Iran says it is paying a very high cost in its years-long war on drugs and the smuggling of narcotics from Afghanistan, but the Europeans are not contributing enough.
Over the past ten years, despite the fact that international commitments have always obliged signatory states to pay the global cost of fighting drug-smuggling, there have been fluctuations in the European Union's financial and equipment aid to the Islamic Republic of Iran to help combat narcotics smuggled out of Afghanistan.
The latest case is when the EU, under the pretext of sanctions, cut off its aid to Iran for war on drugs in May, 2018 when the US pulled out of the Iran nuclear deal known as the Joint Comprehensive Plan of Action (JCPOA).
Saeed Sefatian, the former director-general for treatment affairs at the Iran Drug Control Headquarters, has, in an interview with the Etemad daily, weighed in on the European Union's disregard for diplomatic rules. The interview was published as part of a featured article entitled "War of Opium", published a few days ago.
Excerpts of the interview follow:
In order to analyze this issue, we should examine how the situation in Afghanistan, Iran and Europe has been affected by the issue of drug-smuggling over the past two decades. After coming to power in Afghanistan, the Taliban reduced drug production for a short period of time. However, despite the presence of 41 European countries plus the United States (i.e., countries for which we become scapegoats with regards to narco-trafficking) in Afghanistan, drug production in Afghanistan has increased since the mid-1990s and over the past 20 years. The US government announced a few years ago that it had spent some $8 billion on fighting narcotics during those years. This is a large figure, and if that budget had been directly provided for the United Nations Office on Drugs and Crime (UNODC), it would be equal to 20 years' worth of funding allocated to this international institution.
The Europeans, including Britain, France and the Netherlands, also spent a fortune to stop drug production in Afghanistan. Nevertheless, the most powerful country in the Middle East region that fights narcotics is Iran. A testament to that is the more than three thousand forces killed and around 10,000 wounded during the course of combating illicit drugs. The number of those killed or disabled in the Iranian war on drugs equals that of countries in the European Union, North America, the Pacific and Asia. It is very true that we have kept Afghan narcotics from being smuggled into Europe, but the question is how much opium and heroin Afghanistan really produces. Unlike public announcement that some 230 or 250 thousand hectares of land are under poppy cultivation in Afghanistan, the actual figure is really not clear. Therefore, we cannot announce a figure for opium production, either, especially when Afghan farmers have, in recent years, been using genetically modified seeds which produce poppies with bigger flowers and higher morphine content, thus producing more drugs.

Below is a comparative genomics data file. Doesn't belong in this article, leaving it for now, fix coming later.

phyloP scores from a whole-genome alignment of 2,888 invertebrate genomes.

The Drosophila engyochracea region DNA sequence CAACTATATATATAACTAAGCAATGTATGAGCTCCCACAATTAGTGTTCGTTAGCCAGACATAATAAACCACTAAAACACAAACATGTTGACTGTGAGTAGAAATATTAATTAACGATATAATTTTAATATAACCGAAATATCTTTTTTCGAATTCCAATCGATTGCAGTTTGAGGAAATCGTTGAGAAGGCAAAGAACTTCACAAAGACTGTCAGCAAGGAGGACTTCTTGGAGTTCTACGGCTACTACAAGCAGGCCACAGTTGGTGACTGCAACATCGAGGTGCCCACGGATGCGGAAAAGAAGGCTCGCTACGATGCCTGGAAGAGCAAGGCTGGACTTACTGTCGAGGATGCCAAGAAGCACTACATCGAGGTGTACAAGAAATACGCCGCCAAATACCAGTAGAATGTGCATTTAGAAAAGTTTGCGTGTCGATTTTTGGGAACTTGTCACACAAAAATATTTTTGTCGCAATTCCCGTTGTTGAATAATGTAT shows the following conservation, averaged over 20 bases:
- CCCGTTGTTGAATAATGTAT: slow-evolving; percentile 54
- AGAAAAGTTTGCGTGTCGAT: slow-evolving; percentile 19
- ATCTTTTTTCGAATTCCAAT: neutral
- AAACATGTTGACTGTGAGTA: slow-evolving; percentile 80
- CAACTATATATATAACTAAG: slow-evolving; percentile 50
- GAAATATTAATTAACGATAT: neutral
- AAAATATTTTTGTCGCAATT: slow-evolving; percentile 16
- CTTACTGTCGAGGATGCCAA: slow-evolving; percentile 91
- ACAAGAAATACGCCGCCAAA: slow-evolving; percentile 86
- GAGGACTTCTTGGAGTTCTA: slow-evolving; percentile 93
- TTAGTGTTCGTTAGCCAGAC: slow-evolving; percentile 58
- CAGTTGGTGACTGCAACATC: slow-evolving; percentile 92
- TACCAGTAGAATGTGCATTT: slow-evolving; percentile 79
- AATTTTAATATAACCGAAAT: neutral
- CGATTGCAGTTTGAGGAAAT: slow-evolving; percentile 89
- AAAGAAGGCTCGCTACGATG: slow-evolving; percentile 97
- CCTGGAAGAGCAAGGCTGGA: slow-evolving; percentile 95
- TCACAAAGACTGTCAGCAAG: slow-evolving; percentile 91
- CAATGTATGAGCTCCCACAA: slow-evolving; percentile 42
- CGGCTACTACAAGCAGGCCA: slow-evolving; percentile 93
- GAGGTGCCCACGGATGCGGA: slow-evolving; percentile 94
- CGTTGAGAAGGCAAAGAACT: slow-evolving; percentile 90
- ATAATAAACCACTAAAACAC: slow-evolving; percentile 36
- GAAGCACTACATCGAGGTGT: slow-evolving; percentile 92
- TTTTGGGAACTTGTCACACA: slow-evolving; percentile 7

Let's suppose the Iranian government announces and implements a halt in fighting narco-trafficking and stops sealing the country's western borders. As the major part of the illicit drugs smuggled toward Europe is heroin, the price of heroin will drop as the risk of smuggling will drop, too. Today, hashish is the mostly-used drug in Europe. Following a huge amount of narcotics such as heroin flowing into Europe, the high rate of heroin consumption in Europe, even if not the highest in the world,will plunge the continent into crisis. The most important happening would be a row among active drug cartels in Europe. In addition to this chaos, European governments will also face challenges in offering light narcotics onto the market. As a case in point, the Dutch government will not be able to speak, as freely as today, of offering light drugs onto the market, and this time, the country may think of setting rules for the supply and demand market for the product. After two or three years and in the wake of serious social and cultural changes following a shift in the consumption pattern, European governments will definitely have to change rules and tighten regulations and even intensify preventive education.
We conducted a survey in 2002 on the economy of narcotics. At that time, war on drugs had cost the nation around $ 11 million, which is equal to some 200 trillion tomans today. So, economy is the backbone of drug trade. This economy is lucrative for drug cartels but detrimental to governments and citizens. A clear example of that is the 200-trillion-toman loss inflicted on Iran's economy.
An international convention is binding for a country when it is in conformity with the structure and laws of that country. In my opinion, the Islamic Republic of Iran is among the countries which, during their campaign on narcotics, have been able to adapt themselves to conventions well. This is while European countries have acted contrary to what we have done, so much so that today, in comparison with 15 years ago, they have tremendously cut down on their aid to the Iranian government for fighting illicit drugs. Even the UNODC's funds for Iran's war on drugs have dropped considerably compared to 15 years ago.International aid, especially US and Europe's funding, to the UNODC has also decreased considerably. We should ask Europeans why they haven't involved themselves that much, especially when they know Iran is at the forefront of the campaign against narcotics and is suffering enormous economic pressure in that regard and is grappling with problems as a result of sanctions today.